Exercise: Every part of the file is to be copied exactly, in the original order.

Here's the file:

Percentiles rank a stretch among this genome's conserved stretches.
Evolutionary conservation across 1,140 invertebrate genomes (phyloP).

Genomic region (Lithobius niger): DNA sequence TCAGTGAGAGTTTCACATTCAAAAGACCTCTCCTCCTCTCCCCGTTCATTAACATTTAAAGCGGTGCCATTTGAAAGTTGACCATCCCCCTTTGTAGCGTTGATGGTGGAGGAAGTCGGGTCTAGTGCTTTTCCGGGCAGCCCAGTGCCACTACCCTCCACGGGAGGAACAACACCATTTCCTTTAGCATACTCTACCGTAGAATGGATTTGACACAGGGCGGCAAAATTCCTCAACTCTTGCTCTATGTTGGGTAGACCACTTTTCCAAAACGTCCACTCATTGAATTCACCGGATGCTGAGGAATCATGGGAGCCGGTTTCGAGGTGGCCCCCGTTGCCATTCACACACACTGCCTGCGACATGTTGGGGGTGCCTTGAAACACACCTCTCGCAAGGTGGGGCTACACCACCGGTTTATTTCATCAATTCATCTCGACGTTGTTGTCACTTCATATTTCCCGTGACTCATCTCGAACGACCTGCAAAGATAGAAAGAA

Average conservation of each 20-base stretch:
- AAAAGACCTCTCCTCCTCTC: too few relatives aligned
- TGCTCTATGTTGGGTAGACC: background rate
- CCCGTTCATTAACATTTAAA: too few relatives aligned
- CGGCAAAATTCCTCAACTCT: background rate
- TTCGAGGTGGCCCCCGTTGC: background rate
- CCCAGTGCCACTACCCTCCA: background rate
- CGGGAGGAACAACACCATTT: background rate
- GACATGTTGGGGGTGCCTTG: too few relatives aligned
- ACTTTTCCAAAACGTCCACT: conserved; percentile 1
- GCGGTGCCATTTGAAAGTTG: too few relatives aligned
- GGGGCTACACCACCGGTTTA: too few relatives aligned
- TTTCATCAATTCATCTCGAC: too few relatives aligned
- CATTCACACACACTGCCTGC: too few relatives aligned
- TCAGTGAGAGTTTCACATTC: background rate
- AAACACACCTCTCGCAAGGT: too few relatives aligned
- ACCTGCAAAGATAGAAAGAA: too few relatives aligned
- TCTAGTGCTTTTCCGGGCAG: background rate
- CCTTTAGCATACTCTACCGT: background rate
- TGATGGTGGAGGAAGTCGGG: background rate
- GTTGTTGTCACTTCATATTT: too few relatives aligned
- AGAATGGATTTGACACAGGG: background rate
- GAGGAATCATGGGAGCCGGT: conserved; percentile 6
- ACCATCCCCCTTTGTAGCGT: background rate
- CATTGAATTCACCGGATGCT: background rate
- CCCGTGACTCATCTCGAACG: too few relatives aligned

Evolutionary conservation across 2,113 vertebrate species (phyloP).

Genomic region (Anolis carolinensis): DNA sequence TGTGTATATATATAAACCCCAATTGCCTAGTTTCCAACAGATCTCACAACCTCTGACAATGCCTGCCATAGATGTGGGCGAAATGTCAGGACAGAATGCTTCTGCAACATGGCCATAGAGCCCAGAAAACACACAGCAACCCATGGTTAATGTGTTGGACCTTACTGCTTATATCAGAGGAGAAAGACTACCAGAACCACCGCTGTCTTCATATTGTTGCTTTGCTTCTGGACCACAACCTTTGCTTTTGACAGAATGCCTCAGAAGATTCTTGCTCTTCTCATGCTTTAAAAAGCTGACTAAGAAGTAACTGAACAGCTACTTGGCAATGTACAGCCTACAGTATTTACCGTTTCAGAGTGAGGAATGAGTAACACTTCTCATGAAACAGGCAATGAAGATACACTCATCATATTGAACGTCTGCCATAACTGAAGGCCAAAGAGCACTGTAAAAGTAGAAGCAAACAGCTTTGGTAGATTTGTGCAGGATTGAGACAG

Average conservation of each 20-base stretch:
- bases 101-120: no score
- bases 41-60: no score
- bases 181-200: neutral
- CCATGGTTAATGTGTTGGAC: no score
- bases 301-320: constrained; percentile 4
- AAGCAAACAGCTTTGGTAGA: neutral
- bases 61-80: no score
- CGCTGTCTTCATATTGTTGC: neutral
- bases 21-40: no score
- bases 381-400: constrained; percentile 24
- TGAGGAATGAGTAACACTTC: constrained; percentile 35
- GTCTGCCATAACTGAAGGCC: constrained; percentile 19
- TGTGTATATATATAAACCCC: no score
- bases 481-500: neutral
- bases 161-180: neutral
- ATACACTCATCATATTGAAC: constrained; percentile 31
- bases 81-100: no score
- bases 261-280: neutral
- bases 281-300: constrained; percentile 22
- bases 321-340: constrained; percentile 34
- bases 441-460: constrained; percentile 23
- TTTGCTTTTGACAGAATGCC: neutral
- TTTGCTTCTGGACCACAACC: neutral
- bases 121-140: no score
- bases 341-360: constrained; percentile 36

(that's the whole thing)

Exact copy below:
Percentiles rank a stretch among this genome's conserved stretches.
Evolutionary conservation across 1,140 invertebrate genomes (phyloP).

Genomic region (Lithobius niger): DNA sequence TCAGTGAGAGTTTCACATTCAAAAGACCTCTCCTCCTCTCCCCGTTCATTAACATTTAAAGCGGTGCCATTTGAAAGTTGACCATCCCCCTTTGTAGCGTTGATGGTGGAGGAAGTCGGGTCTAGTGCTTTTCCGGGCAGCCCAGTGCCACTACCCTCCACGGGAGGAACAACACCATTTCCTTTAGCATACTCTACCGTAGAATGGATTTGACACAGGGCGGCAAAATTCCTCAACTCTTGCTCTATGTTGGGTAGACCACTTTTCCAAAACGTCCACTCATTGAATTCACCGGATGCTGAGGAATCATGGGAGCCGGTTTCGAGGTGGCCCCCGTTGCCATTCACACACACTGCCTGCGACATGTTGGGGGTGCCTTGAAACACACCTCTCGCAAGGTGGGGCTACACCACCGGTTTATTTCATCAATTCATCTCGACGTTGTTGTCACTTCATATTTCCCGTGACTCATCTCGAACGACCTGCAAAGATAGAAAGAA

Average conservation of each 20-base stretch:
- AAAAGACCTCTCCTCCTCTC: too few relatives aligned
- TGCTCTATGTTGGGTAGACC: background rate
- CCCGTTCATTAACATTTAAA: too few relatives aligned
- CGGCAAAATTCCTCAACTCT: background rate
- TTCGAGGTGGCCCCCGTTGC: background rate
- CCCAGTGCCACTACCCTCCA: background rate
- CGGGAGGAACAACACCATTT: background rate
- GACATGTTGGGGGTGCCTTG: too few relatives aligned
- ACTTTTCCAAAACGTCCACT: conserved; percentile 1
- GCGGTGCCATTTGAAAGTTG: too few relatives aligned
- GGGGCTACACCACCGGTTTA: too few relatives aligned
- TTTCATCAATTCATCTCGAC: too few relatives aligned
- CATTCACACACACTGCCTGC: too few relatives aligned
- TCAGTGAGAGTTTCACATTC: background rate
- AAACACACCTCTCGCAAGGT: too few relatives aligned
- ACCTGCAAAGATAGAAAGAA: too few relatives aligned
- TCTAGTGCTTTTCCGGGCAG: background rate
- CCTTTAGCATACTCTACCGT: background rate
- TGATGGTGGAGGAAGTCGGG: background rate
- GTTGTTGTCACTTCATATTT: too few relatives aligned
- AGAATGGATTTGACACAGGG: background rate
- GAGGAATCATGGGAGCCGGT: conserved; percentile 6
- ACCATCCCCCTTTGTAGCGT: background rate
- CATTGAATTCACCGGATGCT: background rate
- CCCGTGACTCATCTCGAACG: too few relatives aligned

Evolutionary conservation across 2,113 vertebrate species (phyloP).

Genomic region (Anolis carolinensis): DNA sequence TGTGTATATATATAAACCCCAATTGCCTAGTTTCCAACAGATCTCACAACCTCTGACAATGCCTGCCATAGATGTGGGCGAAATGTCAGGACAGAATGCTTCTGCAACATGGCCATAGAGCCCAGAAAACACACAGCAACCCATGGTTAATGTGTTGGACCTTACTGCTTATATCAGAGGAGAAAGACTACCAGAACCACCGCTGTCTTCATATTGTTGCTTTGCTTCTGGACCACAACCTTTGCTTTTGACAGAATGCCTCAGAAGATTCTTGCTCTTCTCATGCTTTAAAAAGCTGACTAAGAAGTAACTGAACAGCTACTTGGCAATGTACAGCCTACAGTATTTACCGTTTCAGAGTGAGGAATGAGTAACACTTCTCATGAAACAGGCAATGAAGATACACTCATCATATTGAACGTCTGCCATAACTGAAGGCCAAAGAGCACTGTAAAAGTAGAAGCAAACAGCTTTGGTAGATTTGTGCAGGATTGAGACAG

Average conservation of each 20-base stretch:
- bases 101-120: no score
- bases 41-60: no score
- bases 181-200: neutral
- CCATGGTTAATGTGTTGGAC: no score
- bases 301-320: constrained; percentile 4
- AAGCAAACAGCTTTGGTAGA: neutral
- bases 61-80: no score
- CGCTGTCTTCATATTGTTGC: neutral
- bases 21-40: no score
- bases 381-400: constrained; percentile 24
- TGAGGAATGAGTAACACTTC: constrained; percentile 35
- GTCTGCCATAACTGAAGGCC: constrained; percentile 19
- TGTGTATATATATAAACCCC: no score
- bases 481-500: neutral
- bases 161-180: neutral
- ATACACTCATCATATTGAAC: constrained; percentile 31
- bases 81-100: no score
- bases 261-280: neutral
- bases 281-300: constrained; percentile 22
- bases 321-340: constrained; percentile 34
- bases 441-460: constrained; percentile 23
- TTTGCTTTTGACAGAATGCC: neutral
- TTTGCTTCTGGACCACAACC: neutral
- bases 121-140: no score
- bases 341-360: constrained; percentile 36